What happened

Shares of prison operators CoreCivic (NYSE:CXW) and The GEO Group (NYSE:GEO) rose 11% and 12%, respectively, in early trading on Jan. 27. That said, both stocks are off dramatically over the past year. There's a connection here.  

So what

Both CoreCivic and The GEO Group do something that the government could, and often does, do itself: operating prisons. Hiring private companies to do this work has come under increasing scrutiny, pushing the shares of these companies notably lower over the past year. CoreCivic's stock is down 57% and The GEO Group is off by 48% over that span. The concern isn't unreasonable, noting that The GEO Group has lost two government contracts in three months. But the biggest fear of late has been that the new administration in Washington D.C. would act to curtail the outsourcing of the U.S. jail system.  

An arm pointing to a graph on a computer screen.

Image source: Getty Images.

That fear actually did come to fruition with an executive order from the new president calling on the Justice Department to curtail its use of private prison operators. The interesting thing is that the order didn't include the Department of Homeland Security, which controls U.S. Immigration and Customs Enforcement (often shortened to ICE) -- a heavy user of outside prison contractors. Also, contracts currently in place would likely need to roll off before they are canceled, meaning there's some lead time before these companies feel the full hit. In the end, it appears that the order will impact GEO and CoreCivic's operations less than investors had, perhaps, feared. Now that Wall Street has had some time to think a little more about the situation, the stocks rebounded a little.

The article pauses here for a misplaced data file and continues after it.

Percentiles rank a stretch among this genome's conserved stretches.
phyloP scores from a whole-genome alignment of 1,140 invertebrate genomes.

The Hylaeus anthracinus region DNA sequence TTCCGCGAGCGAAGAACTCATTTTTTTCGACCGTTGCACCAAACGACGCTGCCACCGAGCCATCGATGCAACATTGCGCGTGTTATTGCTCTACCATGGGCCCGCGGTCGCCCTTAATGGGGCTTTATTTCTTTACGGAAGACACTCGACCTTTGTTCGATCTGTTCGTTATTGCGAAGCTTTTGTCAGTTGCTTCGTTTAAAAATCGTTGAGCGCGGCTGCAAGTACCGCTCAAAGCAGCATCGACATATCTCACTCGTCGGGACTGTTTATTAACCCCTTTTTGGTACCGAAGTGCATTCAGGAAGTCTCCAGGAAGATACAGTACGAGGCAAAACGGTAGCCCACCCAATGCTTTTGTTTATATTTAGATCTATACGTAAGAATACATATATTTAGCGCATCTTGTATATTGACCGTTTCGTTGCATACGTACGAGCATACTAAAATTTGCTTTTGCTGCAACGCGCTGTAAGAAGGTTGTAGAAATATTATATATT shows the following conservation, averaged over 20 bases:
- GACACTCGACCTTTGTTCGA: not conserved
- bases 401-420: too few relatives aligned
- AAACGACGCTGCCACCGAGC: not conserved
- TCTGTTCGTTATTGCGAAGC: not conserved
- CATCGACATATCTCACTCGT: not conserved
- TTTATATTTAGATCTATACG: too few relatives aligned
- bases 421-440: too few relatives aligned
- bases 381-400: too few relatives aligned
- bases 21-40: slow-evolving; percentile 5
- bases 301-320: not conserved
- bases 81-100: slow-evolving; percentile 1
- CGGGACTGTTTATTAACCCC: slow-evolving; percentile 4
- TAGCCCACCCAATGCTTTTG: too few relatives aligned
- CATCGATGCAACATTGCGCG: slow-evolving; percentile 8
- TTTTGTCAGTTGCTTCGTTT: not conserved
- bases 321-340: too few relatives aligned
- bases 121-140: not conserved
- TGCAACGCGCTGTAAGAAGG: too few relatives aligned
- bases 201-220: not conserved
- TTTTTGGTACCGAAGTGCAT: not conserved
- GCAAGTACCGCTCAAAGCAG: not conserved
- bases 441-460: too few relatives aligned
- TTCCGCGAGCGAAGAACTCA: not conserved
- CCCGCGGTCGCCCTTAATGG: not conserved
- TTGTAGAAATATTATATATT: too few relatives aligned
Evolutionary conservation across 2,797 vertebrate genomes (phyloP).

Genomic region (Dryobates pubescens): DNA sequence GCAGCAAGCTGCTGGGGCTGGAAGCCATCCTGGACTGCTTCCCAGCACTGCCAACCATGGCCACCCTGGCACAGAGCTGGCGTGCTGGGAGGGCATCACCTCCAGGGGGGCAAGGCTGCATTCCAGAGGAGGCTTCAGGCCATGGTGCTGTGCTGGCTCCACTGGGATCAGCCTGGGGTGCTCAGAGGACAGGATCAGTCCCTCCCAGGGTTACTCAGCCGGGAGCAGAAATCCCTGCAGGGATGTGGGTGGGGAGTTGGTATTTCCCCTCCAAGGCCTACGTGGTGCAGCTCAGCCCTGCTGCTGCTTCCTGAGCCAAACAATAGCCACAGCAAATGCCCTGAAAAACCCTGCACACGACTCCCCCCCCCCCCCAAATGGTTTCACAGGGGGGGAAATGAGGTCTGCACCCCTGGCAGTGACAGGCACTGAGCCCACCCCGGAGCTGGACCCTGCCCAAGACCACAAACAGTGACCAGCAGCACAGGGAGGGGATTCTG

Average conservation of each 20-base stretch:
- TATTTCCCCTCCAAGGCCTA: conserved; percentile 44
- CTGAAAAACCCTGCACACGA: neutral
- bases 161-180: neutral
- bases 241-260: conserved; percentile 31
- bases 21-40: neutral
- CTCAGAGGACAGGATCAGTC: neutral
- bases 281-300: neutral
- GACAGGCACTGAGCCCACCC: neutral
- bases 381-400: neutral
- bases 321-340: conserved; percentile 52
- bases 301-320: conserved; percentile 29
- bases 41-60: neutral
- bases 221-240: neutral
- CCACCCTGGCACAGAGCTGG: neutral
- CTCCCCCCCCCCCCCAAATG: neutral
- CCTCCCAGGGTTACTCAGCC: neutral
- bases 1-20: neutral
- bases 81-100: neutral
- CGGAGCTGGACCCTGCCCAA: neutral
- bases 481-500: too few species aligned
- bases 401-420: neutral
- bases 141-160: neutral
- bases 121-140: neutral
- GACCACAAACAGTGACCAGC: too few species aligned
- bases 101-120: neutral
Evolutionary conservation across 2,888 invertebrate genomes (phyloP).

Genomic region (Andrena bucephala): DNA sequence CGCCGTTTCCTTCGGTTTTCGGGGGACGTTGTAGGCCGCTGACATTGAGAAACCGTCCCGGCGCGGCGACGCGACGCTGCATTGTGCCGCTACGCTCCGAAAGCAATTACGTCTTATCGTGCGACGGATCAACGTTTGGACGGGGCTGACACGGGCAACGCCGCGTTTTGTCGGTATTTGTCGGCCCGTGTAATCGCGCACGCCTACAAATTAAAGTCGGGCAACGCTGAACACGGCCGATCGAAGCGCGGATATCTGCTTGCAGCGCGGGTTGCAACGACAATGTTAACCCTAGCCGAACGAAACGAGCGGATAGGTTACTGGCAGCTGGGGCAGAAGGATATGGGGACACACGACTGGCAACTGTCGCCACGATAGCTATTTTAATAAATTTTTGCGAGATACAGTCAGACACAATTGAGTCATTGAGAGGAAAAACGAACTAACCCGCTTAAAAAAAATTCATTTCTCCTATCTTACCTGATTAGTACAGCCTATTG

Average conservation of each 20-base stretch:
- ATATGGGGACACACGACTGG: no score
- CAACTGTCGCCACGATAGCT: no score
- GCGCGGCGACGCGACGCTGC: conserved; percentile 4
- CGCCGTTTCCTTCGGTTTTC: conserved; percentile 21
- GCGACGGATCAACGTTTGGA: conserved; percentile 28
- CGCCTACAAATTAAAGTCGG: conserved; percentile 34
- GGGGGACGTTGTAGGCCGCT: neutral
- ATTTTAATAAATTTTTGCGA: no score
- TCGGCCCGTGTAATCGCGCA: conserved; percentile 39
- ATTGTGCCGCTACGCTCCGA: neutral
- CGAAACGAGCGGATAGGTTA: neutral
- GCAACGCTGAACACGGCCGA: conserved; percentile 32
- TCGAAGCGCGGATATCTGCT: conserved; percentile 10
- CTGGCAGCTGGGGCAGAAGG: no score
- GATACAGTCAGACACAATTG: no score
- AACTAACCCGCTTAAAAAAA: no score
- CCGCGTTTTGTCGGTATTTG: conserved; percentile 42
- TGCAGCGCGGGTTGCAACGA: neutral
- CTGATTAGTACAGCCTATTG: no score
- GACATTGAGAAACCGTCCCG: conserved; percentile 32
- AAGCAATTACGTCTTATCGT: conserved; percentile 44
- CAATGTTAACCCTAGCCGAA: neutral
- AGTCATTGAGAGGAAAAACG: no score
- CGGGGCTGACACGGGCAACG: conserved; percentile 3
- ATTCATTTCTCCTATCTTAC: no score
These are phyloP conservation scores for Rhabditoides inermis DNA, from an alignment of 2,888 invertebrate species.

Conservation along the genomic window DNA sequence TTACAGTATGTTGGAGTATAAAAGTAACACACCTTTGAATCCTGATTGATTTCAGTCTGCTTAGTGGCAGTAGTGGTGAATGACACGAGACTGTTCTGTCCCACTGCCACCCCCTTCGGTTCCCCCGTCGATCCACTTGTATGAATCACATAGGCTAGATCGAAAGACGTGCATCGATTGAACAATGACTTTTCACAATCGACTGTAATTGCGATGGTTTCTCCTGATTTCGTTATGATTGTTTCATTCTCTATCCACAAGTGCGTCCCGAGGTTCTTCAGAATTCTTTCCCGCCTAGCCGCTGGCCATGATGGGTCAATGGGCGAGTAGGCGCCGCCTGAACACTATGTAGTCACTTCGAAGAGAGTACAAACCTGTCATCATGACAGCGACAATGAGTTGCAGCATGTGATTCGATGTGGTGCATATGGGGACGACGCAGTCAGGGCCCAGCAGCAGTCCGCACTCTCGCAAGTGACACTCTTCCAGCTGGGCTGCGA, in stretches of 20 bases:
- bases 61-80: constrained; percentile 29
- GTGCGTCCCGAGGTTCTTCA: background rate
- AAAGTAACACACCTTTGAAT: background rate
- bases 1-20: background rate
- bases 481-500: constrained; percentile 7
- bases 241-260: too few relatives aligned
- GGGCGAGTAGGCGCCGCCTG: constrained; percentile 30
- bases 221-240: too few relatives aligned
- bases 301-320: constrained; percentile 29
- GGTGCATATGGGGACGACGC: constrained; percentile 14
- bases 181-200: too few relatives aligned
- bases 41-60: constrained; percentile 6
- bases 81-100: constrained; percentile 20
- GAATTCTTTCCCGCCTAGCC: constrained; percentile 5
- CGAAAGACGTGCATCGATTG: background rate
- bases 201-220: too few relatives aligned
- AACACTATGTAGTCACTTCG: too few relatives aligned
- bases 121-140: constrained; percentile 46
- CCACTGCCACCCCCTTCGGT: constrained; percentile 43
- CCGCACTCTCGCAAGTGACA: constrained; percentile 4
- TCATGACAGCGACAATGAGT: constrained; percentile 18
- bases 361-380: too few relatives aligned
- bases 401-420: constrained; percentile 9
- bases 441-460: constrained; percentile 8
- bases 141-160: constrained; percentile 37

Now what

There's no doubt that CoreCivic and The GEO Group are facing material headwinds right now, largely of the political variety. Politics is part of the game, however, when you count the government as your largest customer. Long-term investors looking at the big price moves today, meanwhile, should think carefully about the political environment and make sure they fully understand each of these companies before considering buying either of these stocks.

This article represents the opinion of the writer, who may disagree with the “official” recommendation position of a Motley Fool premium advisory service. We’re motley! Questioning an investing thesis -- even one of our own -- helps us all think critically about investing and make decisions that help us become smarter, happier, and richer.